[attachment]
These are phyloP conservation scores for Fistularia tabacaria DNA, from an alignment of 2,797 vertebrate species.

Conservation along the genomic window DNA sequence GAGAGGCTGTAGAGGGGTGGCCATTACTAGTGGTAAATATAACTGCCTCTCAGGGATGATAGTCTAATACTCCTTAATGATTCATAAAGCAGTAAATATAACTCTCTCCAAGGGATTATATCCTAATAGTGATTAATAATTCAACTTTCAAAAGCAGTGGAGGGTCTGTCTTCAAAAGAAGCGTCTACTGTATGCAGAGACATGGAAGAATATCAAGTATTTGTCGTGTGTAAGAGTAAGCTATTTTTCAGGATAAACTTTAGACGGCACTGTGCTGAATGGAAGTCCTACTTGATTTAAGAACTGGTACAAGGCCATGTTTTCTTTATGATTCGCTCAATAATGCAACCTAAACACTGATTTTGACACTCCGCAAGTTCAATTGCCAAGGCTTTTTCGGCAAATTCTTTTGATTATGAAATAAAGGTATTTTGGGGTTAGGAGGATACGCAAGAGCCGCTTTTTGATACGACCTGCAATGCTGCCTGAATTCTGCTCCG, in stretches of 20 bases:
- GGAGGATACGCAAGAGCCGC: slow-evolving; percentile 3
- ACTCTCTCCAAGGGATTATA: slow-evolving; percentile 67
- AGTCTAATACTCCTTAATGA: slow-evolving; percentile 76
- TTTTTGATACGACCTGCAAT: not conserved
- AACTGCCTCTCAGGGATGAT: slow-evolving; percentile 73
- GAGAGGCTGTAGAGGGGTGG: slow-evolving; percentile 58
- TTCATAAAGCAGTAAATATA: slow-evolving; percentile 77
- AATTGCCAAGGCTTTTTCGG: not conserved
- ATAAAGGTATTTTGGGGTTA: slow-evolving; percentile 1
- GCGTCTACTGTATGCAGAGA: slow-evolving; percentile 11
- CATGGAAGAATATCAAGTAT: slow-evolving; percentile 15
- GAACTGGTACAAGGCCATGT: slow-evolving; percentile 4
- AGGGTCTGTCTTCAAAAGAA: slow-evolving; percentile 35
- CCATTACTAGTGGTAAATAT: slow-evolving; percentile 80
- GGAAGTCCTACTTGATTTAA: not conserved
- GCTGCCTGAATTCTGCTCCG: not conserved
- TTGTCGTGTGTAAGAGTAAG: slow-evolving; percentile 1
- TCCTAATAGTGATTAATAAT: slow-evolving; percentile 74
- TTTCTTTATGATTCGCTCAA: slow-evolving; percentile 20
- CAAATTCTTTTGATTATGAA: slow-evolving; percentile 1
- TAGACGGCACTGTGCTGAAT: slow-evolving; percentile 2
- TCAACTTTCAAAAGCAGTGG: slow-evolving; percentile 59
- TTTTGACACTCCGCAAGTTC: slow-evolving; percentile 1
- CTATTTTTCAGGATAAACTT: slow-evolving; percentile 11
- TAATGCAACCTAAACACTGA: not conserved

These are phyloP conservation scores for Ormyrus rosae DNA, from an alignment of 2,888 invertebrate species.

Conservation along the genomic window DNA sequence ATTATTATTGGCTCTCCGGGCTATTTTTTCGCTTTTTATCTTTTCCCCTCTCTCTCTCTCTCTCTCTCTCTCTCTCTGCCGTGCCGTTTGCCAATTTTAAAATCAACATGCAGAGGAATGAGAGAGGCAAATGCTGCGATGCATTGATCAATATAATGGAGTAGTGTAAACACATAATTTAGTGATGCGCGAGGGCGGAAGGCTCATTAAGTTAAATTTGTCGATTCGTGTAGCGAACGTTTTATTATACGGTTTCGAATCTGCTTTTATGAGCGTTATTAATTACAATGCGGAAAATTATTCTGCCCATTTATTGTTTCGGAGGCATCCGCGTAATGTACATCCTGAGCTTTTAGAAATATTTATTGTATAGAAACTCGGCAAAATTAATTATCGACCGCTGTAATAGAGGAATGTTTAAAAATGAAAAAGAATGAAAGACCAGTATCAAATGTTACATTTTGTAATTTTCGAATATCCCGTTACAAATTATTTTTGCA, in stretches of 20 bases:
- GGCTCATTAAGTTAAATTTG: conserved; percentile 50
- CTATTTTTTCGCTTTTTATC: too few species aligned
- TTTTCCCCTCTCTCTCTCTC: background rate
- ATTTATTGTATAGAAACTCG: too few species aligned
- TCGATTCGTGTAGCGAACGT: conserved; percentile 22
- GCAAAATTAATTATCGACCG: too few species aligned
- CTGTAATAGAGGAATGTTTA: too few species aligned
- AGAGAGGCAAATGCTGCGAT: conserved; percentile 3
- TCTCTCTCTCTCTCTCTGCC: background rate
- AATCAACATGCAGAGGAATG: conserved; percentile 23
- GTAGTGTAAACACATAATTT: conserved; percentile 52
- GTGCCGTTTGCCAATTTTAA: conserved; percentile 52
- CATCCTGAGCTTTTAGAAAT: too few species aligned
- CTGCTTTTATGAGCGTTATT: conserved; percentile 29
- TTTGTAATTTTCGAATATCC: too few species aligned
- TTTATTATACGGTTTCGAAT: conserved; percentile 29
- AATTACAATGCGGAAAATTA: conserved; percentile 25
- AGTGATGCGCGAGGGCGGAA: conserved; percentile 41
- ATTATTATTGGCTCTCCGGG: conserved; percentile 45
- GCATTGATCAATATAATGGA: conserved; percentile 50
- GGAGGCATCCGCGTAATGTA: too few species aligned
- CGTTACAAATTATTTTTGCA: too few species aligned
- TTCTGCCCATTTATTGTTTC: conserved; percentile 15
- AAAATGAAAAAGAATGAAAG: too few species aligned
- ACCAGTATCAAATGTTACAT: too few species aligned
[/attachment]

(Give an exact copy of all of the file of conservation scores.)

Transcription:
These are phyloP conservation scores for Fistularia tabacaria DNA, from an alignment of 2,797 vertebrate species.

Conservation along the genomic window DNA sequence GAGAGGCTGTAGAGGGGTGGCCATTACTAGTGGTAAATATAACTGCCTCTCAGGGATGATAGTCTAATACTCCTTAATGATTCATAAAGCAGTAAATATAACTCTCTCCAAGGGATTATATCCTAATAGTGATTAATAATTCAACTTTCAAAAGCAGTGGAGGGTCTGTCTTCAAAAGAAGCGTCTACTGTATGCAGAGACATGGAAGAATATCAAGTATTTGTCGTGTGTAAGAGTAAGCTATTTTTCAGGATAAACTTTAGACGGCACTGTGCTGAATGGAAGTCCTACTTGATTTAAGAACTGGTACAAGGCCATGTTTTCTTTATGATTCGCTCAATAATGCAACCTAAACACTGATTTTGACACTCCGCAAGTTCAATTGCCAAGGCTTTTTCGGCAAATTCTTTTGATTATGAAATAAAGGTATTTTGGGGTTAGGAGGATACGCAAGAGCCGCTTTTTGATACGACCTGCAATGCTGCCTGAATTCTGCTCCG, in stretches of 20 bases:
- GGAGGATACGCAAGAGCCGC: slow-evolving; percentile 3
- ACTCTCTCCAAGGGATTATA: slow-evolving; percentile 67
- AGTCTAATACTCCTTAATGA: slow-evolving; percentile 76
- TTTTTGATACGACCTGCAAT: not conserved
- AACTGCCTCTCAGGGATGAT: slow-evolving; percentile 73
- GAGAGGCTGTAGAGGGGTGG: slow-evolving; percentile 58
- TTCATAAAGCAGTAAATATA: slow-evolving; percentile 77
- AATTGCCAAGGCTTTTTCGG: not conserved
- ATAAAGGTATTTTGGGGTTA: slow-evolving; percentile 1
- GCGTCTACTGTATGCAGAGA: slow-evolving; percentile 11
- CATGGAAGAATATCAAGTAT: slow-evolving; percentile 15
- GAACTGGTACAAGGCCATGT: slow-evolving; percentile 4
- AGGGTCTGTCTTCAAAAGAA: slow-evolving; percentile 35
- CCATTACTAGTGGTAAATAT: slow-evolving; percentile 80
- GGAAGTCCTACTTGATTTAA: not conserved
- GCTGCCTGAATTCTGCTCCG: not conserved
- TTGTCGTGTGTAAGAGTAAG: slow-evolving; percentile 1
- TCCTAATAGTGATTAATAAT: slow-evolving; percentile 74
- TTTCTTTATGATTCGCTCAA: slow-evolving; percentile 20
- CAAATTCTTTTGATTATGAA: slow-evolving; percentile 1
- TAGACGGCACTGTGCTGAAT: slow-evolving; percentile 2
- TCAACTTTCAAAAGCAGTGG: slow-evolving; percentile 59
- TTTTGACACTCCGCAAGTTC: slow-evolving; percentile 1
- CTATTTTTCAGGATAAACTT: slow-evolving; percentile 11
- TAATGCAACCTAAACACTGA: not conserved

These are phyloP conservation scores for Ormyrus rosae DNA, from an alignment of 2,888 invertebrate species.

Conservation along the genomic window DNA sequence ATTATTATTGGCTCTCCGGGCTATTTTTTCGCTTTTTATCTTTTCCCCTCTCTCTCTCTCTCTCTCTCTCTCTCTCTGCCGTGCCGTTTGCCAATTTTAAAATCAACATGCAGAGGAATGAGAGAGGCAAATGCTGCGATGCATTGATCAATATAATGGAGTAGTGTAAACACATAATTTAGTGATGCGCGAGGGCGGAAGGCTCATTAAGTTAAATTTGTCGATTCGTGTAGCGAACGTTTTATTATACGGTTTCGAATCTGCTTTTATGAGCGTTATTAATTACAATGCGGAAAATTATTCTGCCCATTTATTGTTTCGGAGGCATCCGCGTAATGTACATCCTGAGCTTTTAGAAATATTTATTGTATAGAAACTCGGCAAAATTAATTATCGACCGCTGTAATAGAGGAATGTTTAAAAATGAAAAAGAATGAAAGACCAGTATCAAATGTTACATTTTGTAATTTTCGAATATCCCGTTACAAATTATTTTTGCA, in stretches of 20 bases:
- GGCTCATTAAGTTAAATTTG: conserved; percentile 50
- CTATTTTTTCGCTTTTTATC: too few species aligned
- TTTTCCCCTCTCTCTCTCTC: background rate
- ATTTATTGTATAGAAACTCG: too few species aligned
- TCGATTCGTGTAGCGAACGT: conserved; percentile 22
- GCAAAATTAATTATCGACCG: too few species aligned
- CTGTAATAGAGGAATGTTTA: too few species aligned
- AGAGAGGCAAATGCTGCGAT: conserved; percentile 3
- TCTCTCTCTCTCTCTCTGCC: background rate
- AATCAACATGCAGAGGAATG: conserved; percentile 23
- GTAGTGTAAACACATAATTT: conserved; percentile 52
- GTGCCGTTTGCCAATTTTAA: conserved; percentile 52
- CATCCTGAGCTTTTAGAAAT: too few species aligned
- CTGCTTTTATGAGCGTTATT: conserved; percentile 29
- TTTGTAATTTTCGAATATCC: too few species aligned
- TTTATTATACGGTTTCGAAT: conserved; percentile 29
- AATTACAATGCGGAAAATTA: conserved; percentile 25
- AGTGATGCGCGAGGGCGGAA: conserved; percentile 41
- ATTATTATTGGCTCTCCGGG: conserved; percentile 45
- GCATTGATCAATATAATGGA: conserved; percentile 50
- GGAGGCATCCGCGTAATGTA: too few species aligned
- CGTTACAAATTATTTTTGCA: too few species aligned
- TTCTGCCCATTTATTGTTTC: conserved; percentile 15
- AAAATGAAAAAGAATGAAAG: too few species aligned
- ACCAGTATCAAATGTTACAT: too few species aligned